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Only in India would the American film Rambo be remade with the title role played by a woman--in a sari, no less! Only in Hong Kong would a man at a cocktail party pick up a woman with the line "What do you think of the dollar?" And only in Video Night in Kathmandu will you find detailed, unsettling portraits of a Far East in flux as experienced by Pico Iyer, a travel writer beyond compare. Tibet, China, India, and Thailand--these are among the objects of Iyer's wanderlust, the subjects of 11 essays chronicling his travels. In India, he explores the lucrative Bombay film business: "The process of turning an American movie into an Indian one was not very difficult ... but it did require a few changes.... the Indian hero had to be domesticated, supplied with a father, a mother, and a clutch of family complications." As one film director told him, " ... for example, Rambo must be given a sister who was raped." In Bangkok he finds the sex trade is well nigh impossible to avoid: " ... by the time a third official government tout approached me with the novel invitation: 'My friend. You no like birdwatching?' I was inclined to suspect that ornithology was not among his interests."
Pico Iyer is more than just a travel writer. For four years, he wrote about world affairs for Time, and he brings to these brilliant, comical, and poignant essays his extensive knowledge of politics and culture as well as a journalist's eye for the telling details. Video Night in Kathmandu provides both a stark, unsettling view of modern Asia and an exploration of the ambivalent attitudes Asians hold toward the West.
In 1985, Iyer, a British freelance writer, crisscrossed eastern Asia to view the spread of America's pop-cultural imperialism through 10 of the world's oldest civilizations. With serendipity as his guide, he spent only a few weeks in each country, and most of his intelligence came by chance. Nevertheless, this traveler's casual observations make a book of warmth, charm and sensibility, and anyone intending to visit the Orient will greatly benefit from his arresting descriptions and shrewd assessments: Bangkok is a mixture of "pizzas, pizzazz and all the glitzy razzmatazz of the American Dream, California style." China displays "the get-rich-quick politics of the Cultureless Revolution." Money-mad Hong Kong is "the largest metropolis in the world without a museum." Despite its "impatience of limitations," Japan is obsessed by baseball and Disneyland. Tibet is "the latest way station of the Denim Route." The people of the Philippines, "masters of Asia's hospitality business," are the most depressing and desperate. One word characterizes Singapore: "McCity." In the end, it is poor, shabby Burma, "the dotty eccentric of Asia, the queer maiden aunt who lives alone" that has the most appeal. If the image abroad of America is "perplexingly double-edged" the responses it provokes are "appropriately forked-tongued," and, in the last chapter, "The Empire Strikes Back," Iyer begins to suspect that every Asian culture he visited is probably "too deep, too canny or too self-possessed to be turned by passing trade winds from the west."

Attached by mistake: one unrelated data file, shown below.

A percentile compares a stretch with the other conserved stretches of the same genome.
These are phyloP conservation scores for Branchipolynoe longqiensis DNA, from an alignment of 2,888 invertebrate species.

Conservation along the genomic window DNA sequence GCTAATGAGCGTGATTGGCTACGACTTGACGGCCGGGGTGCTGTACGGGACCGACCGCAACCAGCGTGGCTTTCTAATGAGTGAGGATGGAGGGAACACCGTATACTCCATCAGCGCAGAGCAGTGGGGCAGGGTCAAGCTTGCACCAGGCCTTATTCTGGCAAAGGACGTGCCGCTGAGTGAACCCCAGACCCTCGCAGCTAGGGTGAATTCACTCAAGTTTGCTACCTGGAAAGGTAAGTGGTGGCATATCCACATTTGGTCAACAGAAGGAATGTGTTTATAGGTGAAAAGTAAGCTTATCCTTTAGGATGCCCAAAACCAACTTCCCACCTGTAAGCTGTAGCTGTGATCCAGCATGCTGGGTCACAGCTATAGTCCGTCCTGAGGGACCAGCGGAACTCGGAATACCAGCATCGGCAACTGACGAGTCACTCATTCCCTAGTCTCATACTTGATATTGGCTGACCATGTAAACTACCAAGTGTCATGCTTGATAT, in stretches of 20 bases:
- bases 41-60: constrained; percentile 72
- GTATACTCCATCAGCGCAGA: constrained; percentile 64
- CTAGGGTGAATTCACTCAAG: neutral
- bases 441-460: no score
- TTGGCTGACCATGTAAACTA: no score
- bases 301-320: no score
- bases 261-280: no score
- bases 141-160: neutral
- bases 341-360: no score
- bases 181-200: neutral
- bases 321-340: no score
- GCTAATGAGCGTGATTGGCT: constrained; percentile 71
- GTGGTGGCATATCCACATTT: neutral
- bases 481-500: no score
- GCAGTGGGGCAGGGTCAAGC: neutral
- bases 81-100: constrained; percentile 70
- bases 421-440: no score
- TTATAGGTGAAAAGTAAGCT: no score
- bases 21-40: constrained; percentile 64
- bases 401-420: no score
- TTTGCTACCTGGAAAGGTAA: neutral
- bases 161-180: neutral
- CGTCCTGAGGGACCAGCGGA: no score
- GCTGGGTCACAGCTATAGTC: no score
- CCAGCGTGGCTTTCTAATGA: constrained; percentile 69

Copyright 1988 Reed Business Information, Inc. --This text refers to the Hardcover edition.
I tried reading this book while in Kathmandu, and forced myself to finish the chapter on said city before throwing the book across my hotel room in frustration. Read morePublished on Oct. 17 2001
As a long standing fan of Pico Iyer's writing, I had high expectations of this book. It is entertaining and fun, but Mr. Iyer comes off as rather self-centered. Read morePublished on July 13 2001 by Pamela
Iyer's book captures a particular moment in the 1980s in each of the places he visits. He acknowledges that he provides little historical context for his experiences, such as how... Read morePublished on Feb. 16 2001 by Adrian
Pico Iyer is one of the best Asia writers out there. His Lady and the Monk: 4 Seasons in Kyoto is by far the most beautiful book I have ever read. It was magical. Read morePublished on April 27 2000 by Kindle Customer
as a genre, i find travel books lacking. exceptions, perhaps, are the british expat writers like graham greene, lawrence durell, and (sometimes) paul thureau. Read morePublished on Jan. 20 1999
I am slowly working my way through Iyer's collection of travel essay books,passing them on to friends when I am through. Read morePublished on Dec 27 1998 by lkaren reads
Places change, but in Asia the essential Difference remains. Iyer conveys the underlying reality, that beneath the veneer of invading Western culture, Asia is still mysterious. Read morePublished on May 8 1998 by Barry Jacobs (email@example.com)